Stephen's Web

By Stephen Downes
June 11, 2002

Canada Makes Little Headway Against Piracy: Study I would like to see one day a report on how the issue of copying content and software is given a biased treatment in the news media (which clearly has a vested interest in the dispute). A case in point is this item, which uncritically repeats statistics released by a business lobby group, to argue for increased fines for "software piracy" (good reporting used to consider the countervailing view, but this is no longer necessary, it seems). I won't dwell on the article's repeated statistical and argumentative errors. They key item in this article is this: "Ms. Scott said that the group's education tactics are not working. It needs to be tougher with violators, she said, who tend to be small and mid-sized businesses that look for cheap or free software to run their computer operations." Two responses. First, if you cannot convince a population that an act is wrong, only repressive sanctions will prohibit the act, and those only temporarily. And second, there was once a day when the desire for cheap software - or anything else - would be loked at as a business opportunity, not as grounds for increasingly severe legislation. By Jack Kapica, Globe and Mail, June 10, 2002 [Refer][Research][Reflect]

Programmers Enroll in Political Training If you think education and public policy are unrelated, then you should read this item about a new computing science class being taught at Stanford, a policy research seminar taught by Barbara Simons and Edward Felten, a programmer who last year cancelled a speech because of legal threats from Hollywood. A question worth asking is whether a Disney University (or any counterpart) would ever teach a course which allowed students to fight against copyright restructions. By Lisa M. Bowman, CNet News, June 10, 2002 [Refer][Research][Reflect]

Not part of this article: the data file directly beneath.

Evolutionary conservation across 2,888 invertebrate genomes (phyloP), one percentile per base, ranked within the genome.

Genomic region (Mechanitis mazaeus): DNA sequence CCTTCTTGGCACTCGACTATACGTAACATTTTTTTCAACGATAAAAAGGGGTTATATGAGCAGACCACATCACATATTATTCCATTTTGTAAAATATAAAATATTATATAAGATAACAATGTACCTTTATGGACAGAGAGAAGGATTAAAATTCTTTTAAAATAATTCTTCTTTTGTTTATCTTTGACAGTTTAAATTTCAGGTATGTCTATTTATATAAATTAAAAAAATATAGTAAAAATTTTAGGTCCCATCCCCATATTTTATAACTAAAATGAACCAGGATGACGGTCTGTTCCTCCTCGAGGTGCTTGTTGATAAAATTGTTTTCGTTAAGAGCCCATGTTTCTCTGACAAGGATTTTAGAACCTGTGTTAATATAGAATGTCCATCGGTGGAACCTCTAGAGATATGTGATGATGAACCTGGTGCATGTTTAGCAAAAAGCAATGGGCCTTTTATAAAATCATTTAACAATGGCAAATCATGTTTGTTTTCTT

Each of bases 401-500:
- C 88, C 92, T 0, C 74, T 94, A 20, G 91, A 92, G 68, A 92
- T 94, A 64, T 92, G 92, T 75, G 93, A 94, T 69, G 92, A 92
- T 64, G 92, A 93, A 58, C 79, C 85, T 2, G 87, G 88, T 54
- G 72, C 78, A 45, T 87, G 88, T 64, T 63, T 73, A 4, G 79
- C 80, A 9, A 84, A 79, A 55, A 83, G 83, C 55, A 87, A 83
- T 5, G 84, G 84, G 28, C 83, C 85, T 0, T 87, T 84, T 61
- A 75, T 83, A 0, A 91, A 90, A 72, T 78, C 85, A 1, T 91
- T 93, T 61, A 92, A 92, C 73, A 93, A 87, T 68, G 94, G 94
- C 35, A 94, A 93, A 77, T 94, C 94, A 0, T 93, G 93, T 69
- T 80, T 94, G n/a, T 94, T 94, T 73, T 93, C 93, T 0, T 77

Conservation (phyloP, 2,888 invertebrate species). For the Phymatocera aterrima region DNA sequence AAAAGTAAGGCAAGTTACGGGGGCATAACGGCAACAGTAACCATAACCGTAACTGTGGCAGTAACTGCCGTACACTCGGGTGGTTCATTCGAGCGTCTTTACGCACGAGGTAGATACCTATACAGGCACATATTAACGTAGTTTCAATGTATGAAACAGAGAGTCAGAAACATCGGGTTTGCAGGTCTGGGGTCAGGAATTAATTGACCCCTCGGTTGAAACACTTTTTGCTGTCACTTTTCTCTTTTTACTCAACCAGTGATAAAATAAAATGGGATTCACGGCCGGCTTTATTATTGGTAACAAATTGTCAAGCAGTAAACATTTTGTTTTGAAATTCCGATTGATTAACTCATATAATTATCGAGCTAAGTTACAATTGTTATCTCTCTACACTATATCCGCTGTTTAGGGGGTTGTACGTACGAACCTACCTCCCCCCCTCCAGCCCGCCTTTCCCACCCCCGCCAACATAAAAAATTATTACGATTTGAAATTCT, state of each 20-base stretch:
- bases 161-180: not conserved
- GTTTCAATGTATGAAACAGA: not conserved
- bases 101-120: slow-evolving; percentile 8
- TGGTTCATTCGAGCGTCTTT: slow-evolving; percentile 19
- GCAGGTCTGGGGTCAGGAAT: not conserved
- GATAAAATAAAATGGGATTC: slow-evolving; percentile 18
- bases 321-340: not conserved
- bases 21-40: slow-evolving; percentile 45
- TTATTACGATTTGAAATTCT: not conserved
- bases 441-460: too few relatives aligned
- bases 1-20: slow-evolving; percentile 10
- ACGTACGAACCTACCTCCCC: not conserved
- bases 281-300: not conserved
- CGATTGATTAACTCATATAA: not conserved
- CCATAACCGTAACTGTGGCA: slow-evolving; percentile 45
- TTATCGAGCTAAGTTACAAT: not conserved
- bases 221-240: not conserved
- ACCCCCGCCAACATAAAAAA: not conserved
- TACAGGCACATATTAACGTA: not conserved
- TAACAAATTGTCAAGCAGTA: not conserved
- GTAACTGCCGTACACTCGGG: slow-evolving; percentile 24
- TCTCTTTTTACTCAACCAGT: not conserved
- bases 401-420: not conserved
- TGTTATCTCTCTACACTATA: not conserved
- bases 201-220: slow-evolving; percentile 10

Best Practices: Community Organization Though this overview article is directed toward the creation of smart communities - that is, cities and towns that provide online public services and governance - the overall lessons should be taken to heart by educational institutions. Foremost among these is the need for a vision and a plan that is genuinely created by and adopted by all constituents: in educational institutions, this means that administration, staff and students must all be a part of the plan. By Smart Communities, Industry Canada, May 24, 2002 [Refer][Research][Reflect]

A New System for Storing Data: Think Punch Cards, but Tiny Think briefly about the implications of rewritable storage device that holds the equivalent of 200 CD-ROMs on a chip the size of a postage stamp. The system reads and writes by making atom sized dents in a piece of plexiglass. Right now it is too slow to be useful but "it's in a state where all the big problems are solved." By Kenneth Chang, New York Times, June 11, 2002 [Refer][Research][Reflect] to Relaunch Originally formed to pressure browser software companies (notably Microsoft and Netscape) to comply to web standards, the relaunch of the Web Standards Project (WaSP) will direct its energies doward bad website developers. "Thousands of web designers and developers are still using old school methods that disregard document structure, ignore accessibility, and favor proprietary code over standards such as the W3C DOM." Yeah, OK. I will look forward to the useful tools. But if someone tells me I have to ditch my nice copper background because it's not standard, well, it's not going to happen. By Andrew King, WebReference, June 11, 2002 [Refer][Research][Reflect]

Torwand Challenge OK, I probably should not have spent a good chunk of the afternoon learning how to play this game. It involves kicking moving soccer balls into a small target protected by a goaltender (you may have seen it on television; it looks impossible). It is worth noting, though, that I got pretty good at it after about an hour. This game steps you nicely through progressively more difficult iterations. It's learning theory at its best, completed without a word of instruction (or if there were any instructions, they were in German). By Unknown, Neue Oz Online, June, 2002 [Refer][Research][Reflect]

E-learning Companies SmartForce, SkillSoft Combine The big e-learning news making the rounds today is the proposed merger between Smartforce and Skillsoft. OLDaily readers, of course, have been expecting such a merger. Though the announcement says Skillsoft will become a Smartforce subsidiary, the optics say otherwise: Smartforce is trading 2.3 of its shares for each Skillsoft share, the Skillsoft CEO becomes the merged company's CEO, and Skillsoft gets the deciding vote on the board. The new company is projecting losses even before merger expenses. Expect layoffs and more changes before this is through. By Reuters, InfoWorld, June 10, 2002 [Refer][Research][Reflect]

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Copyright 2002 Stephen Downes